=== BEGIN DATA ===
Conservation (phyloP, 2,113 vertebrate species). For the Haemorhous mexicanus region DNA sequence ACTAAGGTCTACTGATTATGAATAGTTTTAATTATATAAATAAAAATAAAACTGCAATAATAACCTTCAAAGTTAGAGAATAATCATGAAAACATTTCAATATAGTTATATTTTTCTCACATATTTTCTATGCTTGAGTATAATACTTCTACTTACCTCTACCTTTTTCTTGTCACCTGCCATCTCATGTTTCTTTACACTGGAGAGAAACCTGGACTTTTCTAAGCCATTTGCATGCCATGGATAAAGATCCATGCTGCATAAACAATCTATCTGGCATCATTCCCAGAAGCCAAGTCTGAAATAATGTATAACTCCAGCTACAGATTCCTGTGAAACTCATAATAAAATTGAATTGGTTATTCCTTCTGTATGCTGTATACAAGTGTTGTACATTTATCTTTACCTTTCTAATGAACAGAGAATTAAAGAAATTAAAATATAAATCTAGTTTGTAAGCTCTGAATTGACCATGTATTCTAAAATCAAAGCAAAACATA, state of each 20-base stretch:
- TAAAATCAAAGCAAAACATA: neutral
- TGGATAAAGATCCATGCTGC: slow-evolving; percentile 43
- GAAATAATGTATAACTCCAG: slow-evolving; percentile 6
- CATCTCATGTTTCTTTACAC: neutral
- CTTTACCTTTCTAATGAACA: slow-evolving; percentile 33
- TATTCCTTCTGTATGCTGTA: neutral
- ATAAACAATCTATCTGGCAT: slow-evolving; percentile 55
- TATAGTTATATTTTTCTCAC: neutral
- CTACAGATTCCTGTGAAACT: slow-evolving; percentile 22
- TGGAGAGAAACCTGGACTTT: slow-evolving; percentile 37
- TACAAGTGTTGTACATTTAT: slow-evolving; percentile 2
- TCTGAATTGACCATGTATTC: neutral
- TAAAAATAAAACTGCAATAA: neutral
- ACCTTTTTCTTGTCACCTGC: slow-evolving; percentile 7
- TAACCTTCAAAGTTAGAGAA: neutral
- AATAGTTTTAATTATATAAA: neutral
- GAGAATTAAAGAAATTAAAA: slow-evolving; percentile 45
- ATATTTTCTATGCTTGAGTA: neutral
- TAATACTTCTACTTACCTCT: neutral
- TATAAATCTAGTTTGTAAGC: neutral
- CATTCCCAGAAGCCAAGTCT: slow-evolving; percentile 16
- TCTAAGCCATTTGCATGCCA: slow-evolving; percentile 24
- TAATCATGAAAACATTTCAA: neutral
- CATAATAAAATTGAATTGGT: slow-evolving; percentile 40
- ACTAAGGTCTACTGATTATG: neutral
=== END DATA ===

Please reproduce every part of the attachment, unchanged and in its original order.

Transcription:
Conservation (phyloP, 2,113 vertebrate species). For the Haemorhous mexicanus region DNA sequence ACTAAGGTCTACTGATTATGAATAGTTTTAATTATATAAATAAAAATAAAACTGCAATAATAACCTTCAAAGTTAGAGAATAATCATGAAAACATTTCAATATAGTTATATTTTTCTCACATATTTTCTATGCTTGAGTATAATACTTCTACTTACCTCTACCTTTTTCTTGTCACCTGCCATCTCATGTTTCTTTACACTGGAGAGAAACCTGGACTTTTCTAAGCCATTTGCATGCCATGGATAAAGATCCATGCTGCATAAACAATCTATCTGGCATCATTCCCAGAAGCCAAGTCTGAAATAATGTATAACTCCAGCTACAGATTCCTGTGAAACTCATAATAAAATTGAATTGGTTATTCCTTCTGTATGCTGTATACAAGTGTTGTACATTTATCTTTACCTTTCTAATGAACAGAGAATTAAAGAAATTAAAATATAAATCTAGTTTGTAAGCTCTGAATTGACCATGTATTCTAAAATCAAAGCAAAACATA, state of each 20-base stretch:
- TAAAATCAAAGCAAAACATA: neutral
- TGGATAAAGATCCATGCTGC: slow-evolving; percentile 43
- GAAATAATGTATAACTCCAG: slow-evolving; percentile 6
- CATCTCATGTTTCTTTACAC: neutral
- CTTTACCTTTCTAATGAACA: slow-evolving; percentile 33
- TATTCCTTCTGTATGCTGTA: neutral
- ATAAACAATCTATCTGGCAT: slow-evolving; percentile 55
- TATAGTTATATTTTTCTCAC: neutral
- CTACAGATTCCTGTGAAACT: slow-evolving; percentile 22
- TGGAGAGAAACCTGGACTTT: slow-evolving; percentile 37
- TACAAGTGTTGTACATTTAT: slow-evolving; percentile 2
- TCTGAATTGACCATGTATTC: neutral
- TAAAAATAAAACTGCAATAA: neutral
- ACCTTTTTCTTGTCACCTGC: slow-evolving; percentile 7
- TAACCTTCAAAGTTAGAGAA: neutral
- AATAGTTTTAATTATATAAA: neutral
- GAGAATTAAAGAAATTAAAA: slow-evolving; percentile 45
- ATATTTTCTATGCTTGAGTA: neutral
- TAATACTTCTACTTACCTCT: neutral
- TATAAATCTAGTTTGTAAGC: neutral
- CATTCCCAGAAGCCAAGTCT: slow-evolving; percentile 16
- TCTAAGCCATTTGCATGCCA: slow-evolving; percentile 24
- TAATCATGAAAACATTTCAA: neutral
- CATAATAAAATTGAATTGGT: slow-evolving; percentile 40
- ACTAAGGTCTACTGATTATG: neutral